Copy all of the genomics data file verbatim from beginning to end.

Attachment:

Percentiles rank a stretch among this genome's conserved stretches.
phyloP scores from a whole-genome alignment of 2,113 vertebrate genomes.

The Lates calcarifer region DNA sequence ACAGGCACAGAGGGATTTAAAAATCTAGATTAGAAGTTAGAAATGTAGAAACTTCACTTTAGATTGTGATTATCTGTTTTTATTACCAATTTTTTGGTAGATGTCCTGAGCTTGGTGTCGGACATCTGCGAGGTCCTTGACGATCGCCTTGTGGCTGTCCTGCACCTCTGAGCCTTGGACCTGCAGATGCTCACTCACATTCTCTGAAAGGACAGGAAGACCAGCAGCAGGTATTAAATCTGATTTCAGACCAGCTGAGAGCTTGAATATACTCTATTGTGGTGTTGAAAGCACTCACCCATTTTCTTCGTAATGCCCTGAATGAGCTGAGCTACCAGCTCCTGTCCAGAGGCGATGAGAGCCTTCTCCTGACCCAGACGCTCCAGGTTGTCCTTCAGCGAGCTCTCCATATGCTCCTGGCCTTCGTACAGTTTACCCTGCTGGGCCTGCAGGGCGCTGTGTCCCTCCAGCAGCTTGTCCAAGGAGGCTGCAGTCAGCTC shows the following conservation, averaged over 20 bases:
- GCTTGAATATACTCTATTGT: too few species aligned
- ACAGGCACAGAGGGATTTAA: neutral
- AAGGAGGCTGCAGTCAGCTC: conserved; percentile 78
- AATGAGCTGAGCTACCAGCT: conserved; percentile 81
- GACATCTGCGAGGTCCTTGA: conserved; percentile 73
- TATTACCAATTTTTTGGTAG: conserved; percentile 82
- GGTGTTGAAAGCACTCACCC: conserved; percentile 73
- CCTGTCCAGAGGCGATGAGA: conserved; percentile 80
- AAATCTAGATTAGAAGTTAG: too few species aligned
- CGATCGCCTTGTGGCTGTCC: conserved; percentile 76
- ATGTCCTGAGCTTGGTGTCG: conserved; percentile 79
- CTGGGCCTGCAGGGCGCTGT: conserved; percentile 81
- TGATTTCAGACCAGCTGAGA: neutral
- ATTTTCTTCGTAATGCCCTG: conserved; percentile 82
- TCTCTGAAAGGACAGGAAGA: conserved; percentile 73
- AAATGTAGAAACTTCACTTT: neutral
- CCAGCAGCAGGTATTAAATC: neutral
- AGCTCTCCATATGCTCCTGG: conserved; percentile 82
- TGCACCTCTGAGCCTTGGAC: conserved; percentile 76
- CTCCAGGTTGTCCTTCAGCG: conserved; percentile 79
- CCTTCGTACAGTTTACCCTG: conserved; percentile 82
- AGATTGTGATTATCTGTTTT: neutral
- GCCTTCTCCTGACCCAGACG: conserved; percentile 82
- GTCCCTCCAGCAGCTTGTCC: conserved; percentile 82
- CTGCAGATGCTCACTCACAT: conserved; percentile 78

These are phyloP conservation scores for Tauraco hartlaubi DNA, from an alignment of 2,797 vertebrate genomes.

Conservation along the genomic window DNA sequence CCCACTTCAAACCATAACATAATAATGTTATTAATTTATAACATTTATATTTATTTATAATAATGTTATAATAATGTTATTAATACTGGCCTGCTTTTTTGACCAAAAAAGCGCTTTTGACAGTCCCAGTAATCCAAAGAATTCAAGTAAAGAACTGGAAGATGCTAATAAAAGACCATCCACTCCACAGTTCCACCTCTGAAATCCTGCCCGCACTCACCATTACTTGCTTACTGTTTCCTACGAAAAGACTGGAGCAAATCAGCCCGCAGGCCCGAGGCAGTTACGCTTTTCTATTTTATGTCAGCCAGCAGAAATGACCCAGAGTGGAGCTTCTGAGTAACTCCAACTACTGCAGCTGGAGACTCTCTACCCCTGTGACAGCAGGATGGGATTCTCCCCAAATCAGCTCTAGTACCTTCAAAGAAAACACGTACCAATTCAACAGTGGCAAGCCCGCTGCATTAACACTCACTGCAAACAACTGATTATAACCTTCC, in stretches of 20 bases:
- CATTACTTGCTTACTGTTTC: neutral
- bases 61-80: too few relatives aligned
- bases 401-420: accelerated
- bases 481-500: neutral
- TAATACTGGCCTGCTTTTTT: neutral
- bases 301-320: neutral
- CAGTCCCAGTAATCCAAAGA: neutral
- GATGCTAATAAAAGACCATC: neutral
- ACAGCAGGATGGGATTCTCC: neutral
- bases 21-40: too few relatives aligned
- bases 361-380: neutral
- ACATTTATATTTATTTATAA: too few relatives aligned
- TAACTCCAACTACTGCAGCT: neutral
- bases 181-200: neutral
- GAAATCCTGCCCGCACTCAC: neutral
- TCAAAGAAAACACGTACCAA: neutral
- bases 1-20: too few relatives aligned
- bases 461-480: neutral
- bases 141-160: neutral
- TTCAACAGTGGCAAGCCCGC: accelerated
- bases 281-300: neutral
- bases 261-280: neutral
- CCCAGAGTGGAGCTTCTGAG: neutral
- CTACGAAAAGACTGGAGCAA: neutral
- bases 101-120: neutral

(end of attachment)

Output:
Percentiles rank a stretch among this genome's conserved stretches.
phyloP scores from a whole-genome alignment of 2,113 vertebrate genomes.

The Lates calcarifer region DNA sequence ACAGGCACAGAGGGATTTAAAAATCTAGATTAGAAGTTAGAAATGTAGAAACTTCACTTTAGATTGTGATTATCTGTTTTTATTACCAATTTTTTGGTAGATGTCCTGAGCTTGGTGTCGGACATCTGCGAGGTCCTTGACGATCGCCTTGTGGCTGTCCTGCACCTCTGAGCCTTGGACCTGCAGATGCTCACTCACATTCTCTGAAAGGACAGGAAGACCAGCAGCAGGTATTAAATCTGATTTCAGACCAGCTGAGAGCTTGAATATACTCTATTGTGGTGTTGAAAGCACTCACCCATTTTCTTCGTAATGCCCTGAATGAGCTGAGCTACCAGCTCCTGTCCAGAGGCGATGAGAGCCTTCTCCTGACCCAGACGCTCCAGGTTGTCCTTCAGCGAGCTCTCCATATGCTCCTGGCCTTCGTACAGTTTACCCTGCTGGGCCTGCAGGGCGCTGTGTCCCTCCAGCAGCTTGTCCAAGGAGGCTGCAGTCAGCTC shows the following conservation, averaged over 20 bases:
- GCTTGAATATACTCTATTGT: too few species aligned
- ACAGGCACAGAGGGATTTAA: neutral
- AAGGAGGCTGCAGTCAGCTC: conserved; percentile 78
- AATGAGCTGAGCTACCAGCT: conserved; percentile 81
- GACATCTGCGAGGTCCTTGA: conserved; percentile 73
- TATTACCAATTTTTTGGTAG: conserved; percentile 82
- GGTGTTGAAAGCACTCACCC: conserved; percentile 73
- CCTGTCCAGAGGCGATGAGA: conserved; percentile 80
- AAATCTAGATTAGAAGTTAG: too few species aligned
- CGATCGCCTTGTGGCTGTCC: conserved; percentile 76
- ATGTCCTGAGCTTGGTGTCG: conserved; percentile 79
- CTGGGCCTGCAGGGCGCTGT: conserved; percentile 81
- TGATTTCAGACCAGCTGAGA: neutral
- ATTTTCTTCGTAATGCCCTG: conserved; percentile 82
- TCTCTGAAAGGACAGGAAGA: conserved; percentile 73
- AAATGTAGAAACTTCACTTT: neutral
- CCAGCAGCAGGTATTAAATC: neutral
- AGCTCTCCATATGCTCCTGG: conserved; percentile 82
- TGCACCTCTGAGCCTTGGAC: conserved; percentile 76
- CTCCAGGTTGTCCTTCAGCG: conserved; percentile 79
- CCTTCGTACAGTTTACCCTG: conserved; percentile 82
- AGATTGTGATTATCTGTTTT: neutral
- GCCTTCTCCTGACCCAGACG: conserved; percentile 82
- GTCCCTCCAGCAGCTTGTCC: conserved; percentile 82
- CTGCAGATGCTCACTCACAT: conserved; percentile 78

These are phyloP conservation scores for Tauraco hartlaubi DNA, from an alignment of 2,797 vertebrate genomes.

Conservation along the genomic window DNA sequence CCCACTTCAAACCATAACATAATAATGTTATTAATTTATAACATTTATATTTATTTATAATAATGTTATAATAATGTTATTAATACTGGCCTGCTTTTTTGACCAAAAAAGCGCTTTTGACAGTCCCAGTAATCCAAAGAATTCAAGTAAAGAACTGGAAGATGCTAATAAAAGACCATCCACTCCACAGTTCCACCTCTGAAATCCTGCCCGCACTCACCATTACTTGCTTACTGTTTCCTACGAAAAGACTGGAGCAAATCAGCCCGCAGGCCCGAGGCAGTTACGCTTTTCTATTTTATGTCAGCCAGCAGAAATGACCCAGAGTGGAGCTTCTGAGTAACTCCAACTACTGCAGCTGGAGACTCTCTACCCCTGTGACAGCAGGATGGGATTCTCCCCAAATCAGCTCTAGTACCTTCAAAGAAAACACGTACCAATTCAACAGTGGCAAGCCCGCTGCATTAACACTCACTGCAAACAACTGATTATAACCTTCC, in stretches of 20 bases:
- CATTACTTGCTTACTGTTTC: neutral
- bases 61-80: too few relatives aligned
- bases 401-420: accelerated
- bases 481-500: neutral
- TAATACTGGCCTGCTTTTTT: neutral
- bases 301-320: neutral
- CAGTCCCAGTAATCCAAAGA: neutral
- GATGCTAATAAAAGACCATC: neutral
- ACAGCAGGATGGGATTCTCC: neutral
- bases 21-40: too few relatives aligned
- bases 361-380: neutral
- ACATTTATATTTATTTATAA: too few relatives aligned
- TAACTCCAACTACTGCAGCT: neutral
- bases 181-200: neutral
- GAAATCCTGCCCGCACTCAC: neutral
- TCAAAGAAAACACGTACCAA: neutral
- bases 1-20: too few relatives aligned
- bases 461-480: neutral
- bases 141-160: neutral
- TTCAACAGTGGCAAGCCCGC: accelerated
- bases 281-300: neutral
- bases 261-280: neutral
- CCCAGAGTGGAGCTTCTGAG: neutral
- CTACGAAAAGACTGGAGCAA: neutral
- bases 101-120: neutral